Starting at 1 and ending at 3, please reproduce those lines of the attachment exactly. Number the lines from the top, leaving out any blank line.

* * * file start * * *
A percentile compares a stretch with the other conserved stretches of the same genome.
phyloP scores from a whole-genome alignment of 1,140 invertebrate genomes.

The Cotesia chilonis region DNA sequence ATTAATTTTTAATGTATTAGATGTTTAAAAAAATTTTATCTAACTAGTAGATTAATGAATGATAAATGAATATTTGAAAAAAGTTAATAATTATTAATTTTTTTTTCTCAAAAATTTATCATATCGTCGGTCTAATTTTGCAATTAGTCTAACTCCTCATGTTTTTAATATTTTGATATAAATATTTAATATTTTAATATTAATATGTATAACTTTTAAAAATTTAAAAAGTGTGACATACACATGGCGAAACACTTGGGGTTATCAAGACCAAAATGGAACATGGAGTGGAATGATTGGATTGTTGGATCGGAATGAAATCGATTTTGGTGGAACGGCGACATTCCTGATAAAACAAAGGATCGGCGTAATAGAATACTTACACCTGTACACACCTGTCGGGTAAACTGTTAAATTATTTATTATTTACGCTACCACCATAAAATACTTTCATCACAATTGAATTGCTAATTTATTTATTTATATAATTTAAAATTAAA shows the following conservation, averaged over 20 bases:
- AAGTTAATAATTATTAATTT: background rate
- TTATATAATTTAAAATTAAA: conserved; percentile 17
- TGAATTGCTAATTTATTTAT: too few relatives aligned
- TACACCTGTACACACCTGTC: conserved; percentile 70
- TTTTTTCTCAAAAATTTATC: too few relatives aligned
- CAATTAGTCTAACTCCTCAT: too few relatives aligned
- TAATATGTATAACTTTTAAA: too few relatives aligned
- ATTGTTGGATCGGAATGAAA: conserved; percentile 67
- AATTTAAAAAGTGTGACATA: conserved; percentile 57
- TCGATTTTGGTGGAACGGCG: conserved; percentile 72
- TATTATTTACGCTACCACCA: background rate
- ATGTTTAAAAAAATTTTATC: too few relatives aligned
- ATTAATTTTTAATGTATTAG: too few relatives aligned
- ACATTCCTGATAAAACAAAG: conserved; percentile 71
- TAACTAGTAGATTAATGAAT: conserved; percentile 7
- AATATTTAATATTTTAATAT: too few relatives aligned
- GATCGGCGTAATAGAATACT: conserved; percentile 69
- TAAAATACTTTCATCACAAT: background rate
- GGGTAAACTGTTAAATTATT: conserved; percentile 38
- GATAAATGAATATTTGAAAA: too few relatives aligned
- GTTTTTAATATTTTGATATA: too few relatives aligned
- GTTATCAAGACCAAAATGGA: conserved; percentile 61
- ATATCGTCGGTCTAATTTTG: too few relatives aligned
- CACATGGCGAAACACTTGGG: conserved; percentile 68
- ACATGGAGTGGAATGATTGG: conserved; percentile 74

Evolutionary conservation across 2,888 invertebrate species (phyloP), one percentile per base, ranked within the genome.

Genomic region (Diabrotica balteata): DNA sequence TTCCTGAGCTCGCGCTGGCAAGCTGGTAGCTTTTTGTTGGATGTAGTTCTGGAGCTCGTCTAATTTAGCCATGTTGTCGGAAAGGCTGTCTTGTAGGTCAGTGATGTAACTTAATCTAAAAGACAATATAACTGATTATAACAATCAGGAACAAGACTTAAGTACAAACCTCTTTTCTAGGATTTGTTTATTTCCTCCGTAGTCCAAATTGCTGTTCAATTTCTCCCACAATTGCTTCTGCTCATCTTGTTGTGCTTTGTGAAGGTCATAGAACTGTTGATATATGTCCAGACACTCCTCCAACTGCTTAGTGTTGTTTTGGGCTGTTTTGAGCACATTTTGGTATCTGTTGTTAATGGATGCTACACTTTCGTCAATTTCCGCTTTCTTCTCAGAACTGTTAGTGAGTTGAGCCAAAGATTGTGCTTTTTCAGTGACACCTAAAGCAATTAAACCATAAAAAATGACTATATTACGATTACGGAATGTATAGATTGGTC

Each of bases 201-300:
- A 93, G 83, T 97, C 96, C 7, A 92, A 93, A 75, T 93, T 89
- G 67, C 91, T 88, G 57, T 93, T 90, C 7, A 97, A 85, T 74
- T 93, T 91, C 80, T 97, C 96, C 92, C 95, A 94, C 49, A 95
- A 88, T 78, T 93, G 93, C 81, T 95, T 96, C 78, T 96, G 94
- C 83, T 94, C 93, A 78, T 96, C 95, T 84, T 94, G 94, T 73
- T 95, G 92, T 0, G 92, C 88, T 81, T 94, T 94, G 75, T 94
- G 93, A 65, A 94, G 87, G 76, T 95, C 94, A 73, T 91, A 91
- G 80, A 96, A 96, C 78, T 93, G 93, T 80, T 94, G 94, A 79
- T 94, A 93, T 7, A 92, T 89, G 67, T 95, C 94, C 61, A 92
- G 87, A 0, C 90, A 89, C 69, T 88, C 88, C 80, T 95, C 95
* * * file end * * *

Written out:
A percentile compares a stretch with the other conserved stretches of the same genome.
phyloP scores from a whole-genome alignment of 1,140 invertebrate genomes.

The Cotesia chilonis region DNA sequence ATTAATTTTTAATGTATTAGATGTTTAAAAAAATTTTATCTAACTAGTAGATTAATGAATGATAAATGAATATTTGAAAAAAGTTAATAATTATTAATTTTTTTTTCTCAAAAATTTATCATATCGTCGGTCTAATTTTGCAATTAGTCTAACTCCTCATGTTTTTAATATTTTGATATAAATATTTAATATTTTAATATTAATATGTATAACTTTTAAAAATTTAAAAAGTGTGACATACACATGGCGAAACACTTGGGGTTATCAAGACCAAAATGGAACATGGAGTGGAATGATTGGATTGTTGGATCGGAATGAAATCGATTTTGGTGGAACGGCGACATTCCTGATAAAACAAAGGATCGGCGTAATAGAATACTTACACCTGTACACACCTGTCGGGTAAACTGTTAAATTATTTATTATTTACGCTACCACCATAAAATACTTTCATCACAATTGAATTGCTAATTTATTTATTTATATAATTTAAAATTAAA shows the following conservation, averaged over 20 bases: